On each BBWAA voter's Hall of Fame ballot you'll find the following instructions: 

Voting shall be based upon the player's record, playing ability, integrity, sportsmanship, character, and contributions to the team(s) on which the player played.

That's just broad enough to cover everything, which is the point. Within those 23 words, though, are some puzzling word choices. For instance, how is the voter supposed to discern between a candidate's playing record and his playing ability? And how are those distinguished from his "contributions to the team(s)"? Then, of course, there are the three words -- "integrity, sportsmanship, character" -- that have come to be known informally as the "character clause" of the ballot instructions.

As we know all too well, the character clause has been wielded inconsistently over the years and decades. Right now, it's keeping Barry Bonds and Roger Clemens, two of the greatest performers ever based on the numbers, out of the Hall because of PED allegations. It's probably costing Curt Schilling some votes because of his controversial behavior on social media since his retirement. On the other hand, a number of players who used amphetamines in the 1960s and 1970s have been enshrined. Any number of racists and rogues from the early days of modern baseball have plaques. Gaylord Perry leaned heavily on a banned spitball to build his Hall of Fame credentials. Juan Marichal attacked a player with a bat during a game. Mickey Mantle squandered a non-quantifiable amount of his legendary talent through his lifestyle choices (and may have used a corked bat). Tris Speaker and Ty Cobb were involved in a gambling scandal. We could go on, of course, in citing examples of those who have fallen prey to the clause or had it conveniently ignored to their benefit. The point is its grossly inconsistent application.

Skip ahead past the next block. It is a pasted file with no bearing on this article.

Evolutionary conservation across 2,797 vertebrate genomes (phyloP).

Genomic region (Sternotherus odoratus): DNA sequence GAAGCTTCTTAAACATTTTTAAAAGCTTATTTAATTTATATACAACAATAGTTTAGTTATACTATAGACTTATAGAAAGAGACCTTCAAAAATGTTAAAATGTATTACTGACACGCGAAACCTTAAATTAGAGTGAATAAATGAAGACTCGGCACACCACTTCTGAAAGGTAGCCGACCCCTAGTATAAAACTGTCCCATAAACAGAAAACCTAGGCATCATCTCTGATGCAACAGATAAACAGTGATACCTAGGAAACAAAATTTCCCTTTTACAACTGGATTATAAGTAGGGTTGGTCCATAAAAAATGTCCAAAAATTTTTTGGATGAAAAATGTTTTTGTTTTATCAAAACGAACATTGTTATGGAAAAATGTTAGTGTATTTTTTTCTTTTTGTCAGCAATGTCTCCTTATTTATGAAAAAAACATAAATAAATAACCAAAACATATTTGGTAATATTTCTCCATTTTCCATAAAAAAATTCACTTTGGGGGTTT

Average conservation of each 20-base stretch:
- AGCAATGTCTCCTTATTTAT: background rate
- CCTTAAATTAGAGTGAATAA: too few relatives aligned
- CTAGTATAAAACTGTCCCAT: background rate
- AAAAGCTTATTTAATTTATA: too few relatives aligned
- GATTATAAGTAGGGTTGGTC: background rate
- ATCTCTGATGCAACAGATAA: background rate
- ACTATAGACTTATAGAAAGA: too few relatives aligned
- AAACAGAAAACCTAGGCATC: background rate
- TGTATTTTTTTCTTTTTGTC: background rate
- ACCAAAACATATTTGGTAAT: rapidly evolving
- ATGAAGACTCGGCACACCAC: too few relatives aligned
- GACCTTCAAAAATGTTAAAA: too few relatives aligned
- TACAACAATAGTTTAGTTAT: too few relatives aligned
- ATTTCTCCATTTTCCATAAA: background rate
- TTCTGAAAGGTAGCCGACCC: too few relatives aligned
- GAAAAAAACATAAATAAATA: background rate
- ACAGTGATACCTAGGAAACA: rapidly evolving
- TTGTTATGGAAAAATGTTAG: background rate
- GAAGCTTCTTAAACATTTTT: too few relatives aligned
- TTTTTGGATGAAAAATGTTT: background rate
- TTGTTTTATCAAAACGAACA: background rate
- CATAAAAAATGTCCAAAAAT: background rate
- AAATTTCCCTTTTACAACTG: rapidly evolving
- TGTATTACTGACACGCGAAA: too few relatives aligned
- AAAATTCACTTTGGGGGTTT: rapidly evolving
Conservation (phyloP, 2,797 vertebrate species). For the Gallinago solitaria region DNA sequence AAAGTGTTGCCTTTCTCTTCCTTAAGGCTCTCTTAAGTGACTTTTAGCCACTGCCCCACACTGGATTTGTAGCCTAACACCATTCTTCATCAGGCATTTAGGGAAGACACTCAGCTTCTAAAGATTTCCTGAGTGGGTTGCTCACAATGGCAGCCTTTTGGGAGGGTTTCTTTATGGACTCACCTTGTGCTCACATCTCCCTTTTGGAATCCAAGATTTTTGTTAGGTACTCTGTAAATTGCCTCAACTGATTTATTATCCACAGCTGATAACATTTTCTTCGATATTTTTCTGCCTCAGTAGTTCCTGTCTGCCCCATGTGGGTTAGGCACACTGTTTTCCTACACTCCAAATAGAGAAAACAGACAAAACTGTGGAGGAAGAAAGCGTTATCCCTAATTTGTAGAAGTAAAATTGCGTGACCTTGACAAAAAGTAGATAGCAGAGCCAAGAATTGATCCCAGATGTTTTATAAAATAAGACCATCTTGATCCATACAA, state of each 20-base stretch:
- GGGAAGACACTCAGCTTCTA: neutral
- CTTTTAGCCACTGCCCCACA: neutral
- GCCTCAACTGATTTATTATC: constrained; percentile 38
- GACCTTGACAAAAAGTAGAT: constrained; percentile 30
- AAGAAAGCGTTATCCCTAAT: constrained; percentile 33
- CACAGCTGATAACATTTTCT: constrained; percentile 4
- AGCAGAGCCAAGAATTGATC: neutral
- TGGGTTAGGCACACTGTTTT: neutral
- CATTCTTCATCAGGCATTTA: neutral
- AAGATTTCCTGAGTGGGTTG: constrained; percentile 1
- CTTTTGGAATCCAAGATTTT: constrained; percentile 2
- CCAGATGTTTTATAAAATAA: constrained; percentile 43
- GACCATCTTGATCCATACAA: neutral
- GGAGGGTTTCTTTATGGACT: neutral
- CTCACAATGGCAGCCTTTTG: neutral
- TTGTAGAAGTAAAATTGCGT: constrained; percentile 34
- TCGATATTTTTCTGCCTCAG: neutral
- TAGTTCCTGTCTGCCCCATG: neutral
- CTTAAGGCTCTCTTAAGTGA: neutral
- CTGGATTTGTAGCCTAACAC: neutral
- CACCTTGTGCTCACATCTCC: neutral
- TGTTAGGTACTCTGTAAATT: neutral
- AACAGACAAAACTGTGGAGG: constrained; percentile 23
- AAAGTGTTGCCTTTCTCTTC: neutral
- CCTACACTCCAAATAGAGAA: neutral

Such longstanding uncertainty brings us to the recent sign-stealing scandals that have afflicted the game. You'll recall that the Astros were punished for stealing signs via electronic means during their championship season of 2017 and beyond. As part of the fallout, Alex Cora, former Astros bench coach, was cut loose as manager of the Red Sox (penalties likely loom for Boston and Cora for similar behavior during their championship season of 2018), and Carlos Beltran was forced to step aside as manager of the Mets before he'd skippered even a single game.

According to MLB's investigation of the Astros, Beltran in his final season as a player helped devise the Astros' sign-stealing system. He was the only player named in commissioner Rob Manfred's report.